Researchers have detected the gene for colistin- resistance in human, food and environmental samples from Hong Kong and China. A group of Scientists at the Hong Kong Polytechnic University (PolyU) have detected the gene conferring bacteria with colistin resistance in human, food and environmental samples collected from Hong Kong and China.
They published their discoveries in Enrosurveillance. Colistin is a last resort antibiotic used to treat severe infections caused by carbapenem-resistant Enterobacteriaceae strains. The gene that enables bacteria to survive colistin treatment is MCR-1, and assessing the spread of the MCR-1 gene could help in estimating the clinical effect of colistin.
In this examination, a team of researchers led by Professor Chen Sheng of the Food Safety and Technology Research Center at PolyU utilized the polymerase chain reaction to distinguish bacteria that carry the colistin resistance gene MCR-1.
They found that MCR-1 was present in organisms recovered from human samples, and also an extensive variety of food and environment samples. The nature of distribution of MCR-1-bearing organisms in the test samples recommended that MCR-1 resistance initially started in Escherichia coli bacteria present in the gastrointestinal tract of animals.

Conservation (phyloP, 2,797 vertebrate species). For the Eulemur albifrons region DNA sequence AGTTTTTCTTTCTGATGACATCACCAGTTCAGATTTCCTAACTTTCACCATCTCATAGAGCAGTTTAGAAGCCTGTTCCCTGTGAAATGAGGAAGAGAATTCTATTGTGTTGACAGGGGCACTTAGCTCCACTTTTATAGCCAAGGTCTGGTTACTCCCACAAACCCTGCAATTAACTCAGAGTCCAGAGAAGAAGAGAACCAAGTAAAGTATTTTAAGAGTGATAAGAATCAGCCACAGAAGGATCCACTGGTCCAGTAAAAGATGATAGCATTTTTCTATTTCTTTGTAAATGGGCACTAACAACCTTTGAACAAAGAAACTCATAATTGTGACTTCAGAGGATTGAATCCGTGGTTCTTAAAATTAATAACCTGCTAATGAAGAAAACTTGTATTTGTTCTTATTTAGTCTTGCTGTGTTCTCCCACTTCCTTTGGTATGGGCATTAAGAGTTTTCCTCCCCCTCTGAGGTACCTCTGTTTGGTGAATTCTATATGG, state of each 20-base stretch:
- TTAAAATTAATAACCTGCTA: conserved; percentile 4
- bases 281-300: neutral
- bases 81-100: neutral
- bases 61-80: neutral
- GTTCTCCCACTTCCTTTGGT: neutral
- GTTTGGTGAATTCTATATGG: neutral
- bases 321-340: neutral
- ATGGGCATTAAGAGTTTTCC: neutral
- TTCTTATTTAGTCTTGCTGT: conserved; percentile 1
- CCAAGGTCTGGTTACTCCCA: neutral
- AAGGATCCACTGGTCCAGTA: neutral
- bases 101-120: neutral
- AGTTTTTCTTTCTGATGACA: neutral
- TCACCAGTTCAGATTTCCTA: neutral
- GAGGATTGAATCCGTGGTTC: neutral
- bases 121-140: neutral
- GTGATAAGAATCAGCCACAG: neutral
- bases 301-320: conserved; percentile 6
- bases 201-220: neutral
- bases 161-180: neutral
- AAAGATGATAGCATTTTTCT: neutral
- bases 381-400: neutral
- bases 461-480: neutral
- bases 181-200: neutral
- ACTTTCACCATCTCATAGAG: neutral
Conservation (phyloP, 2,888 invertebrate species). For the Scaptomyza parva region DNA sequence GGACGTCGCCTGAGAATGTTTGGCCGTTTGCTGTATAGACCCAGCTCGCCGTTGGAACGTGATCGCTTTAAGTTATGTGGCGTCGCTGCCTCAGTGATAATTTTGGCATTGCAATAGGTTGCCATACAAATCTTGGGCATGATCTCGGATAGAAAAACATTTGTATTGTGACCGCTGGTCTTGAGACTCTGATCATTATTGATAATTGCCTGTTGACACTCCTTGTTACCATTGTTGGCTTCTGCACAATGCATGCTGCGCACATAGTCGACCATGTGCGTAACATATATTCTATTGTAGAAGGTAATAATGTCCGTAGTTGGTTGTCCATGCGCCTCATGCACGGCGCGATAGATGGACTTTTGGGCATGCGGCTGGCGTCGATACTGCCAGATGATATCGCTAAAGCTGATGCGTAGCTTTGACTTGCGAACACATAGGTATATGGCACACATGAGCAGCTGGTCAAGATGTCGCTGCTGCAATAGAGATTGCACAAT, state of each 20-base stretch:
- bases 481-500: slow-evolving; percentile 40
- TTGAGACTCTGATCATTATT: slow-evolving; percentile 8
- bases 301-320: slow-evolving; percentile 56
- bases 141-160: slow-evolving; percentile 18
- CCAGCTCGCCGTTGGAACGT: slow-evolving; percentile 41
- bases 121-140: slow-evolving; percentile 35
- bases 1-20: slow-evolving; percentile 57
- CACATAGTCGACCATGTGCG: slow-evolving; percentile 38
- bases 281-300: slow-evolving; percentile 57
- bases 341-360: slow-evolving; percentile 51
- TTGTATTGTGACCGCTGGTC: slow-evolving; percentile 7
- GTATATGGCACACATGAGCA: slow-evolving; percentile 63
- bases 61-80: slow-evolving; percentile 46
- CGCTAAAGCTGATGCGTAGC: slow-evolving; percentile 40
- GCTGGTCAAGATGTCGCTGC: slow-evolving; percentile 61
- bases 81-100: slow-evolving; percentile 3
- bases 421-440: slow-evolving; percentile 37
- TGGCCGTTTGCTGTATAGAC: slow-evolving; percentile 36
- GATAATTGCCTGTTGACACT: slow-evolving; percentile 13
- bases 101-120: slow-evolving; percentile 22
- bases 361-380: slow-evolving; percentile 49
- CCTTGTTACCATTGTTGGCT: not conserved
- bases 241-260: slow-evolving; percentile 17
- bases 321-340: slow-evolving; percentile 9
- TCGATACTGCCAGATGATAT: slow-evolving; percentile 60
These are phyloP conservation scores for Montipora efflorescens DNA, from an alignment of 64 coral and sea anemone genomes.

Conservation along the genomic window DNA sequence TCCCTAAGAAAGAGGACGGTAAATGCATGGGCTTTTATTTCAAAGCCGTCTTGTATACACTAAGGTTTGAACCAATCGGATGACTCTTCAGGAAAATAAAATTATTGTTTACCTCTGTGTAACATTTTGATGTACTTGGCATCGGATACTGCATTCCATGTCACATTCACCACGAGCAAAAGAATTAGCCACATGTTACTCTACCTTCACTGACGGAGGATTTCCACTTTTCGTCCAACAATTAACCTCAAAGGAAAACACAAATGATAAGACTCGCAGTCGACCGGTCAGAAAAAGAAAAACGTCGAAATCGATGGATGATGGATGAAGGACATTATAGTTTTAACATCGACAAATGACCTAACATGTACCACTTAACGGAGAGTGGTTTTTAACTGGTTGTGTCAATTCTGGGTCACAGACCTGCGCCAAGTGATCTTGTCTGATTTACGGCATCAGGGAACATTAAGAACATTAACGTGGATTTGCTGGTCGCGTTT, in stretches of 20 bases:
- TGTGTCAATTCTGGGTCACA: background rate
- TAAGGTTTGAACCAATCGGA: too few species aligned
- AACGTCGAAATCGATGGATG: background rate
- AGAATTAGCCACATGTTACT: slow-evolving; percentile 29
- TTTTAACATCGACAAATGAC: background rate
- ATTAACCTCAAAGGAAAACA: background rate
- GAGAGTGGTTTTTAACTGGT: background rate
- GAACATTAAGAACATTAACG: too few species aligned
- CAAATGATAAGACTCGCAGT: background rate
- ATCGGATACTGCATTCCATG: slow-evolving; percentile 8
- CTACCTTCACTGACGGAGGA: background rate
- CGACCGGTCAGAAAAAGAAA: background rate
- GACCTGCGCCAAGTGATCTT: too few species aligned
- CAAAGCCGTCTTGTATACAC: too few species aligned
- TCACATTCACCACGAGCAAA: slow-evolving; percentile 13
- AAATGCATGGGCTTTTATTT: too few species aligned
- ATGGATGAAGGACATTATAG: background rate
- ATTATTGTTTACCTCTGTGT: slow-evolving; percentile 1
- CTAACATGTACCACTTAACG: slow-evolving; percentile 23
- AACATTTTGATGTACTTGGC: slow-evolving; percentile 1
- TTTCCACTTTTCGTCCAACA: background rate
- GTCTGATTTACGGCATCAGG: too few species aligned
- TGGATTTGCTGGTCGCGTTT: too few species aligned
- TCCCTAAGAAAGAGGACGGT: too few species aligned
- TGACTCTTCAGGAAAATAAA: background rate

Subsequently, the MCR-1 gene may have been transmitted to people through the food chain or by direct contact with animals. On the other hand, the contamination of fresh and seawater systems with MCR-1-positive bacteria could have resulted in the eventual contamination of vegetables and seafood.
Persistence of MCR-1 in the human gastrointestinal tract microflora can cause additional contamination of our water systems through improper disposal of wastewater containing human defecation.
Outstandingly, the scientists found that pet animals, which are rarely presented to colistin, exhibited a much lower level of prevalence of MCR-1-positive organisms than livestock. Freshwater reservoirs that were not contaminated by defecation additionally tested negative for the MCR-1 gene.
Among Enterobacteriaceae strains, given the prevalence of MCR-1 in various environmental niches, increased usage of colistin to treat carbapenem-resistant Enterobacteriaceae infections may result in the rapid selection of organisms that show resistance from both carbapenems and colistin.
These discoveries highlight a need to develop effective inhibitors of MCR-1 or intervention measures that disrupt the transmission of MCR-1-bearing plasmids, in order to preserve the value of colistin as a last-line antibiotic for the treatment of life-threatening bacterial infections.